On one hand, there are tangible results of fiscal consolidation after the IMF program: in 2014, Serbia had a budget deficit of 6.6 per cent of GDP, while in 2017 and 2018 there was a surplus with a fall in public debt. On the other hand, the necessary structural reforms that would make the economy resistant to future shocks and enable long-term growth are slow and often delayed. Public administration capacity needs to be strengthened. Preparing and adopting subordinate legislation is often overdue, making the legal and regulatory environment unpredictable. Implementation of public investment is often slow, so the benefits are materialized with significant delays. Procurement procedures are complicated and do not always result in the most optimal solutions. Unfortunately, the complete list of necessary structural reforms is still long.

Generally, Serbian public companies are among the most inefficient in the region. Many of them deal with losses or linger on barely zero, although they often have a competitive edge over private companies (access to subsidies, tax incentives, or preferential prices for certain services). Their services are of poorer quality compared to their competitors in other countries (e.g. the railway line is in poor condition and the train speed in Serbia is about 40 km/h, making them uncompetitive compared to other types of transport). All this is closely related to poor management: directors are regularly politically appointed as temporary agents, corporate boards are often not fully operational or have no independent members, and there is a lot of political interference in corporate affairs.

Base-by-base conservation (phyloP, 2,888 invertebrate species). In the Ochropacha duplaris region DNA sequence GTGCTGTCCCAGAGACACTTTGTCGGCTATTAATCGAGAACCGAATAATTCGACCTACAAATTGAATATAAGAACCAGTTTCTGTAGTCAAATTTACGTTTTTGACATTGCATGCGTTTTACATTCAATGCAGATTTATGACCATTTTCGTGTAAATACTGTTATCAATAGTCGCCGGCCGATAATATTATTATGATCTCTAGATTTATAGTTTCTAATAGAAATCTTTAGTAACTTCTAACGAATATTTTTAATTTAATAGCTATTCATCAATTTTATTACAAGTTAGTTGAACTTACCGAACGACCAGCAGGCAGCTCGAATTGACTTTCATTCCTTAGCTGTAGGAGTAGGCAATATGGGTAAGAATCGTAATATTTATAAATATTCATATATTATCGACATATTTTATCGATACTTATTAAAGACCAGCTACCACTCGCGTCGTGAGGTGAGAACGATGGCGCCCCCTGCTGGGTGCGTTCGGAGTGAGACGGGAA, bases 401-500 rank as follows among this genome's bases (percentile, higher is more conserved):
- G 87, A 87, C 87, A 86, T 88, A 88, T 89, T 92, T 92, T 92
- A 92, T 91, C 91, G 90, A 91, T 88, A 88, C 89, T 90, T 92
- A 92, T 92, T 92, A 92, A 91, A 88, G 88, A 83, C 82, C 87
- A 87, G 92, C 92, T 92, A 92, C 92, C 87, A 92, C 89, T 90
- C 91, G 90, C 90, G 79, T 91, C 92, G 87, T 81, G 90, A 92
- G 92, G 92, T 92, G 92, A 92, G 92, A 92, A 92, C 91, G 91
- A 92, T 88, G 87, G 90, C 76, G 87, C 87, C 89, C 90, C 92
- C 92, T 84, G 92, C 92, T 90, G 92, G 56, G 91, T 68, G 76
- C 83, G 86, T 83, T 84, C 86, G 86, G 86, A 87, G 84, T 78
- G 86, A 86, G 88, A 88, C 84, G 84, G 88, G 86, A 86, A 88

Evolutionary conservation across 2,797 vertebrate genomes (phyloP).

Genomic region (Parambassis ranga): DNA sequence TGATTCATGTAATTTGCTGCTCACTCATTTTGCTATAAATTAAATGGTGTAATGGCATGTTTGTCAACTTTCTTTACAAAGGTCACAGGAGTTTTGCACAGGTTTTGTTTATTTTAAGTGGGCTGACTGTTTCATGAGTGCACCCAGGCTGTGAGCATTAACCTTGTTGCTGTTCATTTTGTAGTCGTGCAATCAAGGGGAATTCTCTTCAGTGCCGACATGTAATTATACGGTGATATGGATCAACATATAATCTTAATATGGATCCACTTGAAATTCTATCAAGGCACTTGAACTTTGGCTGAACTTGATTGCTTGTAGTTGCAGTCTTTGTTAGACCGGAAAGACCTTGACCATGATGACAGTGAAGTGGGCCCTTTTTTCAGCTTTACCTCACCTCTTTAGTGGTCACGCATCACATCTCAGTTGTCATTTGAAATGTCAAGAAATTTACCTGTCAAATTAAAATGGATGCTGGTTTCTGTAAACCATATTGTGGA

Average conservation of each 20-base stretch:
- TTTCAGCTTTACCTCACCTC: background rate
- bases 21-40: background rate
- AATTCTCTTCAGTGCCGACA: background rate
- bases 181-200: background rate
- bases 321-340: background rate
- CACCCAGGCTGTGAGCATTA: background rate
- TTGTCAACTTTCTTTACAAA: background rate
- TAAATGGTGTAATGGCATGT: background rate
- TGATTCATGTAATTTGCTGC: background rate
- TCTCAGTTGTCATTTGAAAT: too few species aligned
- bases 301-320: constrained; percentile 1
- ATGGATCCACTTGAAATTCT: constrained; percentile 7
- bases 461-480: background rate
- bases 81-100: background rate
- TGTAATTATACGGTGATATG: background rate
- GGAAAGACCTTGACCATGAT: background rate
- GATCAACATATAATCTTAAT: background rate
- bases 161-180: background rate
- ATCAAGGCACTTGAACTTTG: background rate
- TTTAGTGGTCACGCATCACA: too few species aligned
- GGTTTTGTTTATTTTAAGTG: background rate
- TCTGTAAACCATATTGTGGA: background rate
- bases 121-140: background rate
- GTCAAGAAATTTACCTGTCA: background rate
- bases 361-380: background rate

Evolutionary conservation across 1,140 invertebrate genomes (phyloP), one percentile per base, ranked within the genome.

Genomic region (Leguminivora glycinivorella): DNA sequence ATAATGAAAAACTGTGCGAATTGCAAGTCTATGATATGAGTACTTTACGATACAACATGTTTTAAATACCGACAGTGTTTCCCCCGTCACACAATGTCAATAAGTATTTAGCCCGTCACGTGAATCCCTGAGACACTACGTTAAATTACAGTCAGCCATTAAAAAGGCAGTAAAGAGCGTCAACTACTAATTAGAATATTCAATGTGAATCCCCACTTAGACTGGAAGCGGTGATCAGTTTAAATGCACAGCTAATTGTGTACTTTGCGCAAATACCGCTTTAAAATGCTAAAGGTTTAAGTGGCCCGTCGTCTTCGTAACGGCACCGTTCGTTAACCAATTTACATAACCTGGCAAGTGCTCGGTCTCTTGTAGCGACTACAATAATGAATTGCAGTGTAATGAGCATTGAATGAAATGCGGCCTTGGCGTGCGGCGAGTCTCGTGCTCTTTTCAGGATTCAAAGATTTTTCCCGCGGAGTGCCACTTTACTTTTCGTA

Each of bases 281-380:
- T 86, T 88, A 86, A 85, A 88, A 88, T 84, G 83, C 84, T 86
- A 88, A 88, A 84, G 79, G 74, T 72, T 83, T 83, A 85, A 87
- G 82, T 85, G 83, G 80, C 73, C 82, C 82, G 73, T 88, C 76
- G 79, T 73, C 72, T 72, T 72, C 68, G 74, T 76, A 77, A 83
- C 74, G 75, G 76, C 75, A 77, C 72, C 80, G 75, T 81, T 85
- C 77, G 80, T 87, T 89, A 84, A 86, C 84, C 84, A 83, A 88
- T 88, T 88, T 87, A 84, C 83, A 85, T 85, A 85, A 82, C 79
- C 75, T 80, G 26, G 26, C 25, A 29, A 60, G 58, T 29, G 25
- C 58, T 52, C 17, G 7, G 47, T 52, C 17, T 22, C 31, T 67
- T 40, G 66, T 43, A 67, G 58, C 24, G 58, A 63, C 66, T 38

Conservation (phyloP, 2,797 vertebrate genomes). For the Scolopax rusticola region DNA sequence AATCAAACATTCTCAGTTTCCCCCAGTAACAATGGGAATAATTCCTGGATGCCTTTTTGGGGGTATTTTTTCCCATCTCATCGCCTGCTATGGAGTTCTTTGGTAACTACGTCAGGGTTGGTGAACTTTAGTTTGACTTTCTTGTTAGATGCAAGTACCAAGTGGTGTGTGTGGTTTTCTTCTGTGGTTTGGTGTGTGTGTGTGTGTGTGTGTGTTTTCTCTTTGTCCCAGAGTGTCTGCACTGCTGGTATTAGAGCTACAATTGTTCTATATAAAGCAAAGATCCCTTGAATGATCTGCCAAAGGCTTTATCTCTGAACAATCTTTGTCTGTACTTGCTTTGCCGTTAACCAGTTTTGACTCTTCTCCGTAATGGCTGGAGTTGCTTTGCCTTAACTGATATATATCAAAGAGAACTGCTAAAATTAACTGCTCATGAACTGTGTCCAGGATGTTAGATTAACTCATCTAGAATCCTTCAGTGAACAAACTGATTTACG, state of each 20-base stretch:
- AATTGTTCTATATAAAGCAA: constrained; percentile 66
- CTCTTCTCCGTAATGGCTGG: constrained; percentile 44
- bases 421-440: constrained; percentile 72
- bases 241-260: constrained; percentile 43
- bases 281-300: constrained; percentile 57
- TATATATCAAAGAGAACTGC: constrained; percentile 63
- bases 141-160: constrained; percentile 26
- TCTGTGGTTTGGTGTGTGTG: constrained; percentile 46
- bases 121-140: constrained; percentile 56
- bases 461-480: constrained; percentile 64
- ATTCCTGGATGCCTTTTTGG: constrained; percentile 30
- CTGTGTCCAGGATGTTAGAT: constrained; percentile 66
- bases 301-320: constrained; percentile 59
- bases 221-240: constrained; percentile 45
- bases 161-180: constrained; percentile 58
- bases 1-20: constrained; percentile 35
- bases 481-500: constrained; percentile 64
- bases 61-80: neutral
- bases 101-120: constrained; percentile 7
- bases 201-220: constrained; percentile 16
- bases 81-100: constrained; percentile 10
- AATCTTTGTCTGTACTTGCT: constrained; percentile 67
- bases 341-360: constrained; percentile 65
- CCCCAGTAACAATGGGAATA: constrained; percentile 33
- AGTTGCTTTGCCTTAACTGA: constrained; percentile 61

If Serbia wants to become more competitive, managing state-owned enterprises and their efficiency must improve. The reform of state-owned enterprises would also have a positive impact on the public finances, as non-formalized, state-owned enterprises continue to burden fiscal resources. Further improvement of the business environment is a key to improving Serbia’s competitiveness and attractiveness as an investment destination.

In addition to the above-mentioned, reforms should strengthen independent institutions that ensure a fair and transparent business environment. The administration should be facilitated with electronic procedures. The judicial system operates slowly and unpredictable, resulting in long-lasting processes and hindering the efficient operation of private companies. Inspections should be better coordinated and less burdensome for legally operating entities, and more efficiently dealing with the illegal ones.

Vedran Obućina is an analyst and a journalist specializing in the Croatian and Middle East domestic and foreign affairs. He is the Secretary of the Society for Mediterranean Studies at the University of Rijeka and a Foreign Affairs Analyst at The Atlantic Post.